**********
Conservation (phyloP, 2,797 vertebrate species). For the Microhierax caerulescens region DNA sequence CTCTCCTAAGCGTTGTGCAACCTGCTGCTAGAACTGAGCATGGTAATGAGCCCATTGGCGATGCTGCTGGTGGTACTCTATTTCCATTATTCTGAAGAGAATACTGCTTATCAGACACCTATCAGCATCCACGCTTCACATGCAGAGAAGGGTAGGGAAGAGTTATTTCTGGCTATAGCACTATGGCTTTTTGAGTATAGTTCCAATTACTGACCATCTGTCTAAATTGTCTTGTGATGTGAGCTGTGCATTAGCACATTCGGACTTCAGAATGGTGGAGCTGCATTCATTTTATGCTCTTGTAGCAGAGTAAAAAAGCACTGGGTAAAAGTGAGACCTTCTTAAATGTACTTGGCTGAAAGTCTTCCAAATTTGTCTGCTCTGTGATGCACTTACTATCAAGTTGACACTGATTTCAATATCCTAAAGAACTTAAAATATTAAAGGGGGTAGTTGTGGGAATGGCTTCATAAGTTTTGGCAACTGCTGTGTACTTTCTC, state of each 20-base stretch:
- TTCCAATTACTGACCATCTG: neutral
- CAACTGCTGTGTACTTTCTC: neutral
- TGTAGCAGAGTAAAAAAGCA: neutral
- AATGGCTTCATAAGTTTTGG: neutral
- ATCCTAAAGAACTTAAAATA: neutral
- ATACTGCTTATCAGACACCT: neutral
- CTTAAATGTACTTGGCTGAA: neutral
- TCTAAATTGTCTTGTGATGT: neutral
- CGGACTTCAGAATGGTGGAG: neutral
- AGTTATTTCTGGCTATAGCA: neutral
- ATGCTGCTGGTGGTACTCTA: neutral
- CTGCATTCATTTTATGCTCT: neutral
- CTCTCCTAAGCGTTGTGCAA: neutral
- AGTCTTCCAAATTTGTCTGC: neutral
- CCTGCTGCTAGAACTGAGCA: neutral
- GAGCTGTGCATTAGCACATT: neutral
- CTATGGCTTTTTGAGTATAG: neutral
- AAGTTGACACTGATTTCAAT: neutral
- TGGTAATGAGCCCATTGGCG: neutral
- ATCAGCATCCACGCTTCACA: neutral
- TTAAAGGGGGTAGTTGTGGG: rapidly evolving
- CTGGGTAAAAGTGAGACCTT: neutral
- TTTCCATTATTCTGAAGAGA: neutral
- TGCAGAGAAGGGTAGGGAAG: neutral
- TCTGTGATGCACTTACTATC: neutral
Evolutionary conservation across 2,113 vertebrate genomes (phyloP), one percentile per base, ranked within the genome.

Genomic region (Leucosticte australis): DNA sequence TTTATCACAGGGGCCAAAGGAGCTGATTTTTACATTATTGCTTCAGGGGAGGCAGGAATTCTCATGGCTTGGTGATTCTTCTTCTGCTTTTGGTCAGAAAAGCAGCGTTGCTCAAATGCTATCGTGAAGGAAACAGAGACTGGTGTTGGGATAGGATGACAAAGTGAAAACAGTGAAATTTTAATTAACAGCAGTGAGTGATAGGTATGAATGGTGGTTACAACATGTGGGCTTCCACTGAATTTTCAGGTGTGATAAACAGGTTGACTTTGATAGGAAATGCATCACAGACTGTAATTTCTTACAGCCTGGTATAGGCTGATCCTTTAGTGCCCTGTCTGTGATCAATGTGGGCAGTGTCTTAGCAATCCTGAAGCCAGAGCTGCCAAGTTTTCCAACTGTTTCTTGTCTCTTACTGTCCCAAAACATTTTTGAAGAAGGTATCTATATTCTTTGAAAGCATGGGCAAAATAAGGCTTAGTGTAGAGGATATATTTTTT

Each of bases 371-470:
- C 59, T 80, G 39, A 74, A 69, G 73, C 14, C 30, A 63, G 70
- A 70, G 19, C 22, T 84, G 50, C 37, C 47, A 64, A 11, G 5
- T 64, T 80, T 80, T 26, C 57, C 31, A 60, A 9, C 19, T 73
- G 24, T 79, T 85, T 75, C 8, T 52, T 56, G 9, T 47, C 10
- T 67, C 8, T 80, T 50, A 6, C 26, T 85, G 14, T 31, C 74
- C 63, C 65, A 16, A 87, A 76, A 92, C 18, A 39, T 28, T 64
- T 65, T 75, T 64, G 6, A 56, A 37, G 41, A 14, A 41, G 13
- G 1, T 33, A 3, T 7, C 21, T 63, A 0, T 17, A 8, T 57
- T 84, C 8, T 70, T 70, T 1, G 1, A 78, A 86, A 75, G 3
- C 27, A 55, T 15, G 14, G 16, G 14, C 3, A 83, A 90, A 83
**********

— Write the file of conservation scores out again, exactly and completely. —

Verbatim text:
Conservation (phyloP, 2,797 vertebrate species). For the Microhierax caerulescens region DNA sequence CTCTCCTAAGCGTTGTGCAACCTGCTGCTAGAACTGAGCATGGTAATGAGCCCATTGGCGATGCTGCTGGTGGTACTCTATTTCCATTATTCTGAAGAGAATACTGCTTATCAGACACCTATCAGCATCCACGCTTCACATGCAGAGAAGGGTAGGGAAGAGTTATTTCTGGCTATAGCACTATGGCTTTTTGAGTATAGTTCCAATTACTGACCATCTGTCTAAATTGTCTTGTGATGTGAGCTGTGCATTAGCACATTCGGACTTCAGAATGGTGGAGCTGCATTCATTTTATGCTCTTGTAGCAGAGTAAAAAAGCACTGGGTAAAAGTGAGACCTTCTTAAATGTACTTGGCTGAAAGTCTTCCAAATTTGTCTGCTCTGTGATGCACTTACTATCAAGTTGACACTGATTTCAATATCCTAAAGAACTTAAAATATTAAAGGGGGTAGTTGTGGGAATGGCTTCATAAGTTTTGGCAACTGCTGTGTACTTTCTC, state of each 20-base stretch:
- TTCCAATTACTGACCATCTG: neutral
- CAACTGCTGTGTACTTTCTC: neutral
- TGTAGCAGAGTAAAAAAGCA: neutral
- AATGGCTTCATAAGTTTTGG: neutral
- ATCCTAAAGAACTTAAAATA: neutral
- ATACTGCTTATCAGACACCT: neutral
- CTTAAATGTACTTGGCTGAA: neutral
- TCTAAATTGTCTTGTGATGT: neutral
- CGGACTTCAGAATGGTGGAG: neutral
- AGTTATTTCTGGCTATAGCA: neutral
- ATGCTGCTGGTGGTACTCTA: neutral
- CTGCATTCATTTTATGCTCT: neutral
- CTCTCCTAAGCGTTGTGCAA: neutral
- AGTCTTCCAAATTTGTCTGC: neutral
- CCTGCTGCTAGAACTGAGCA: neutral
- GAGCTGTGCATTAGCACATT: neutral
- CTATGGCTTTTTGAGTATAG: neutral
- AAGTTGACACTGATTTCAAT: neutral
- TGGTAATGAGCCCATTGGCG: neutral
- ATCAGCATCCACGCTTCACA: neutral
- TTAAAGGGGGTAGTTGTGGG: rapidly evolving
- CTGGGTAAAAGTGAGACCTT: neutral
- TTTCCATTATTCTGAAGAGA: neutral
- TGCAGAGAAGGGTAGGGAAG: neutral
- TCTGTGATGCACTTACTATC: neutral
Evolutionary conservation across 2,113 vertebrate genomes (phyloP), one percentile per base, ranked within the genome.

Genomic region (Leucosticte australis): DNA sequence TTTATCACAGGGGCCAAAGGAGCTGATTTTTACATTATTGCTTCAGGGGAGGCAGGAATTCTCATGGCTTGGTGATTCTTCTTCTGCTTTTGGTCAGAAAAGCAGCGTTGCTCAAATGCTATCGTGAAGGAAACAGAGACTGGTGTTGGGATAGGATGACAAAGTGAAAACAGTGAAATTTTAATTAACAGCAGTGAGTGATAGGTATGAATGGTGGTTACAACATGTGGGCTTCCACTGAATTTTCAGGTGTGATAAACAGGTTGACTTTGATAGGAAATGCATCACAGACTGTAATTTCTTACAGCCTGGTATAGGCTGATCCTTTAGTGCCCTGTCTGTGATCAATGTGGGCAGTGTCTTAGCAATCCTGAAGCCAGAGCTGCCAAGTTTTCCAACTGTTTCTTGTCTCTTACTGTCCCAAAACATTTTTGAAGAAGGTATCTATATTCTTTGAAAGCATGGGCAAAATAAGGCTTAGTGTAGAGGATATATTTTTT

Each of bases 371-470:
- C 59, T 80, G 39, A 74, A 69, G 73, C 14, C 30, A 63, G 70
- A 70, G 19, C 22, T 84, G 50, C 37, C 47, A 64, A 11, G 5
- T 64, T 80, T 80, T 26, C 57, C 31, A 60, A 9, C 19, T 73
- G 24, T 79, T 85, T 75, C 8, T 52, T 56, G 9, T 47, C 10
- T 67, C 8, T 80, T 50, A 6, C 26, T 85, G 14, T 31, C 74
- C 63, C 65, A 16, A 87, A 76, A 92, C 18, A 39, T 28, T 64
- T 65, T 75, T 64, G 6, A 56, A 37, G 41, A 14, A 41, G 13
- G 1, T 33, A 3, T 7, C 21, T 63, A 0, T 17, A 8, T 57
- T 84, C 8, T 70, T 70, T 1, G 1, A 78, A 86, A 75, G 3
- C 27, A 55, T 15, G 14, G 16, G 14, C 3, A 83, A 90, A 83